Agency Response: DSAAPD plans to pursue the inclusion of service delivery by relatives and guardians as a component of self-direction when the waiver is amended.

5. DHSS disallows the provision of respite by relatives and guardians. See p. 48 (App. C, Sec. C-1/3) and p. 55 (App. C, Sec. C-2c). This is objectionable.

DSAAPD plans to pursue the inclusion of service delivery by relatives and guardians as a component of self-direction when the waiver is amended.

Agency Response: See agency response to #4 above.

6. The “Service Definition” of “personal emergency response systems” is unduly limiting. It only allows a PERS if linked to a “response center staffed by trained professionals”. DSAAPD is exclusively adopting a rigid, outdated, and unduly expensive service model.

DSAAPD would like to consider these cost-saving suggestions and can perhaps incorporate changes in an amended waiver application.

Agency Response: DSAAPD would like to consider these cost-saving suggestions and can perhaps incorporate changes in an amended waiver application. (DSAAPD has begun to research these options.)

7. DHSS recites that the administration of medication is limited to medical personnel who are professionally licensed. See p. 104 (App.G, Sec. G-3c. This is not entirely accurate. For settings outside of assisted living and nursing homes (e.g. adult day settings), a waiver participant can delegate administration to non-medical personnel. See Title 24 Del.C. §1921(a)(19).

This section of the application applies only to the administration of medication in assisted living and nursing home facilities.

As a follow-up, the GACEC requests clarification as to why the Division responded that this section only applies to assisted living and nursing home facilities, or why a section pertaining to such facilities is included in a Home and Community Based Services Waiver application.

Agency Response: Instructions for completing Appendix G-3 of the waiver application indicate: “This appendix must be completed when waiver services are furnished to participants who are served in licensed or unlicensed living arrangements where a provider has round-the-clock responsibility for the health and welfare of residents. The Appendix does not need to be completed when waiver participants are served exclusively in their own private residences or in the home of a family member.”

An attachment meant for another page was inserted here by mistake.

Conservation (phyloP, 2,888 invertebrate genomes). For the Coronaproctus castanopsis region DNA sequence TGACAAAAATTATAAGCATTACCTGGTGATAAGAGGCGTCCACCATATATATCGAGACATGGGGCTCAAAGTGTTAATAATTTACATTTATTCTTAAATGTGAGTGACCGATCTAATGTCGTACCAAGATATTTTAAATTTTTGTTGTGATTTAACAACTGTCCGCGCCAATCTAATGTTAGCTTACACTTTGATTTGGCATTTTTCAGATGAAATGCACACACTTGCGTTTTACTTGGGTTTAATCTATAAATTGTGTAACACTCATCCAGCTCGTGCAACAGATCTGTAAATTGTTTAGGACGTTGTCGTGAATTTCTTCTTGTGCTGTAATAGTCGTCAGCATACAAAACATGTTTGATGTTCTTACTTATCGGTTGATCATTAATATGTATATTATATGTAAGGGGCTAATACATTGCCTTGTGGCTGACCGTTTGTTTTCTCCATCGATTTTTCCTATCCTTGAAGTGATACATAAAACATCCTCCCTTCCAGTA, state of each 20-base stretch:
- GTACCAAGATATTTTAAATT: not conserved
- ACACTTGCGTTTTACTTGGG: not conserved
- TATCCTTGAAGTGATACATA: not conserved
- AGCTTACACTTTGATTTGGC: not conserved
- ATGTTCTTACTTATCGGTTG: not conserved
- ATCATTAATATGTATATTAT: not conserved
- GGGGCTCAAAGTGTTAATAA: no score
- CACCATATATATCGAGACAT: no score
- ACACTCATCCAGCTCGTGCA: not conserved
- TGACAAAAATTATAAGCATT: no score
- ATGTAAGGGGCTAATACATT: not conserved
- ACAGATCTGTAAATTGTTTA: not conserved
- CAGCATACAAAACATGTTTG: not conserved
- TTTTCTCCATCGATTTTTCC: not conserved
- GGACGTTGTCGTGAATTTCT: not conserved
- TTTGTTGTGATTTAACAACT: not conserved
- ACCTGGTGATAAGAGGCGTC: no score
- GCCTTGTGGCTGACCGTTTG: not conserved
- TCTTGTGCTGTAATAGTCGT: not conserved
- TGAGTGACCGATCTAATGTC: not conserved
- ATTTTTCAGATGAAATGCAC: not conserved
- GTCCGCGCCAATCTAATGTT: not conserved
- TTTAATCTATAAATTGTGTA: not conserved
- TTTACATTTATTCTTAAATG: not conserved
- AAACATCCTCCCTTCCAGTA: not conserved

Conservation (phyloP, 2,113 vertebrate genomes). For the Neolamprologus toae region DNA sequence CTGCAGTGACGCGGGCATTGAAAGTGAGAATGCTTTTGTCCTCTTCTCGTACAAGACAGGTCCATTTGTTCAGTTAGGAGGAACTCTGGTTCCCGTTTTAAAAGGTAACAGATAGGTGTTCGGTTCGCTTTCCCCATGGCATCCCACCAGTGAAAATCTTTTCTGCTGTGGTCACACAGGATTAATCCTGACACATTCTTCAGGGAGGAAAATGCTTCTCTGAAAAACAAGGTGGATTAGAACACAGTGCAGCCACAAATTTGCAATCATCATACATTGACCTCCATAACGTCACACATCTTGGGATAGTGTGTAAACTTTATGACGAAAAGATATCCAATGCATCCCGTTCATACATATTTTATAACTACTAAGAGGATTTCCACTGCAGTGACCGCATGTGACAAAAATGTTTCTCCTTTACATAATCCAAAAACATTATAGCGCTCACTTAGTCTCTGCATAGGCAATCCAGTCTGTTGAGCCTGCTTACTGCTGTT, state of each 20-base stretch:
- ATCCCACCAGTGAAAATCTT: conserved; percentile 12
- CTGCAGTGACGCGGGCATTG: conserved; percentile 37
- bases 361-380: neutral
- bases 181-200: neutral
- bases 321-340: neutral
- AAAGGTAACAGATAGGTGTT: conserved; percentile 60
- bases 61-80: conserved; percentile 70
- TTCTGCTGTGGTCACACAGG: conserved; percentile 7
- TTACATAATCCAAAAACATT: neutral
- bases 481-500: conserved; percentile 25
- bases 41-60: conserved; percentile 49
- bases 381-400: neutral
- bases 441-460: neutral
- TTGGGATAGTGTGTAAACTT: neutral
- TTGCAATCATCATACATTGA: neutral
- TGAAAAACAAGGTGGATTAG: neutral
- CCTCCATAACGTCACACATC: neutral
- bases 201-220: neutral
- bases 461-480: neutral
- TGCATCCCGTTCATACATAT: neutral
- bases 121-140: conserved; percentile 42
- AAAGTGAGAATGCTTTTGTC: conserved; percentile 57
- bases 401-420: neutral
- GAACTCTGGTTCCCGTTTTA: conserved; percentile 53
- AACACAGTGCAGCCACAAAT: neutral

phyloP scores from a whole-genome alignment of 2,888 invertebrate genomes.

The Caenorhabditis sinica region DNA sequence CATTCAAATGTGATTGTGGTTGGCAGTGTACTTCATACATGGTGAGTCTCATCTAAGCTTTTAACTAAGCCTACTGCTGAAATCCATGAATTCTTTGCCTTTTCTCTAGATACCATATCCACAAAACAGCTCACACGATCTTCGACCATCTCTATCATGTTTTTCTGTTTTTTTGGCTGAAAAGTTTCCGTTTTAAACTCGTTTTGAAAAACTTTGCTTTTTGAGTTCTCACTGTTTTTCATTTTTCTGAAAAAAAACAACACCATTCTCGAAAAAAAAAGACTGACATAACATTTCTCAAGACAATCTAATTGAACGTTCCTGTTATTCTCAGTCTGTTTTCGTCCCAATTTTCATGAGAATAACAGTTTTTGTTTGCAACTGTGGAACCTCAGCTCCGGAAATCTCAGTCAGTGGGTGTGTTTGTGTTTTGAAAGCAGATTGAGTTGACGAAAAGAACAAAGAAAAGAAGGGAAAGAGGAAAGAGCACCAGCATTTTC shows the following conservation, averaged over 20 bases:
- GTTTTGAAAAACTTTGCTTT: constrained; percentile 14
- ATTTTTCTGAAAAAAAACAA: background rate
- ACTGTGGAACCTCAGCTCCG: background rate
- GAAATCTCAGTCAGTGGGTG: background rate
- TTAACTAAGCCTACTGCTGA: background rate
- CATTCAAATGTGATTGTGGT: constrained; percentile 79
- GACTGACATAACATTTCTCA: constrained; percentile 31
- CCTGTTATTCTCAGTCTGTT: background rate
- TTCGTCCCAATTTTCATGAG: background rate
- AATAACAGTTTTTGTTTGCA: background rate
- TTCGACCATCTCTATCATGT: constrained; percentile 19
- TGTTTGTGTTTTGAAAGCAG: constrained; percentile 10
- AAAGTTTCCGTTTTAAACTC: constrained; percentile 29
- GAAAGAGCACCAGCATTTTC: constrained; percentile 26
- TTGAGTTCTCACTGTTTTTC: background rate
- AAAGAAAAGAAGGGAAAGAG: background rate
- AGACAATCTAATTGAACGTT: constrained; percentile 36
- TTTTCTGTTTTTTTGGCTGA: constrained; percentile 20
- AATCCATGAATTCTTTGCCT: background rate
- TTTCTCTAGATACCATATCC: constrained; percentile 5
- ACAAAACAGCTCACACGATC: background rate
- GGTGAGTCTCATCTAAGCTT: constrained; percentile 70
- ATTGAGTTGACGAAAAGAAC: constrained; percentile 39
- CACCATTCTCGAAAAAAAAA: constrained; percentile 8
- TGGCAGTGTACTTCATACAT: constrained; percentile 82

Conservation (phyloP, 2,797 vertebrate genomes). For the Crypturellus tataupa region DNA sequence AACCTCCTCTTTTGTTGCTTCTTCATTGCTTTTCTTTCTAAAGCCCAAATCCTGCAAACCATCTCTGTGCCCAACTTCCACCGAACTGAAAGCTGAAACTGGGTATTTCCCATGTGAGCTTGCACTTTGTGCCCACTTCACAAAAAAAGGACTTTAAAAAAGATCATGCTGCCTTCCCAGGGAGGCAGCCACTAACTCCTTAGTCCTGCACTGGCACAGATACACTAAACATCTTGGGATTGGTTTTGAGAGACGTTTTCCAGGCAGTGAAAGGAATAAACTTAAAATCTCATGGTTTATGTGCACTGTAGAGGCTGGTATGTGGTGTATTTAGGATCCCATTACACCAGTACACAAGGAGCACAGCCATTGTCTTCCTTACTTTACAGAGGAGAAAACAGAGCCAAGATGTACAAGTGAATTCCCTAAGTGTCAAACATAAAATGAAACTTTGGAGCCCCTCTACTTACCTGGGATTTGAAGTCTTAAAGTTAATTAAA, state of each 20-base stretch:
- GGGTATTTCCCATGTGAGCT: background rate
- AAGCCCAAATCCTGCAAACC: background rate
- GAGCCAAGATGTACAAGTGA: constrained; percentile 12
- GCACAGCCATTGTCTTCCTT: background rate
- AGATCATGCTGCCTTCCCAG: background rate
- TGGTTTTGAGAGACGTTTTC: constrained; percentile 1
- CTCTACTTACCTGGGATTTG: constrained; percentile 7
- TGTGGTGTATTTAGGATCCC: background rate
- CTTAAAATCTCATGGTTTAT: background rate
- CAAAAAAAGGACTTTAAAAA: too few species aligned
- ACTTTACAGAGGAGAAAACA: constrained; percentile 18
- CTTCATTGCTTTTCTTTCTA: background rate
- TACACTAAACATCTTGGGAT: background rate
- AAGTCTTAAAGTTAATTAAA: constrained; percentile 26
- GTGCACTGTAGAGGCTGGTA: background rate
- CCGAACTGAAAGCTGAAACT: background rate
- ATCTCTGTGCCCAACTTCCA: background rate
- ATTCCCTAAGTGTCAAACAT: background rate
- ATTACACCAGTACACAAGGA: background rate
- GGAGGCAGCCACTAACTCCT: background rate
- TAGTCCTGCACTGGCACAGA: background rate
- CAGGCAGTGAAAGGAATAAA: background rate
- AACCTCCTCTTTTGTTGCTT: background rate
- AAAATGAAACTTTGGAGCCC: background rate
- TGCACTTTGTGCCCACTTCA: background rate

In general, Medicaid waivers can pay for services on a regular basis in community-based residential facilities, such as assisted living. In addition, waivers can pay for short-term respite services in community-based facilities as well as in nursing homes.

One of the services included in the E&D Waiver is respite care. Under the E&D Waiver, respite care services are available in an individual’s residence or in an assisted living facility or in a nursing home. Responses provided in Appendix G-3 pertain to the administration of medication in assisted living or nursing facilities for participants receiving short-term respite care in those settings.

Thank you again for your comments and for your interest in helping us to improve the E&D Waiver. We look forward to working with advocacy groups such as yours as we further develop the waiver in the months ahead.

Findings of Fact:

The Department finds that the proposed changes as set forth in the May 2009 Register of Regulations should be adopted.

THEREFORE, IT IS ORDERED, that the proposed regulation regarding the five-year extension of the Elderly and Disabled 1915(c) Waiver is adopted and shall be final effective July 10, 2009.

Rita M. Landgraf, Secretary, DHSS

*Please note that no changes were made to the regulation as originally proposed and published in the May 2009 issue of the Register at page 1362 (12 DE Reg. 1362). Therefore, the final regulation is not being republished. The application is available in PDF format at the following link:

1915(c) Home and Community-Based Services Waiver for the Elderly and Disabled

13 DE Reg. 93 (07/01/09) (Final)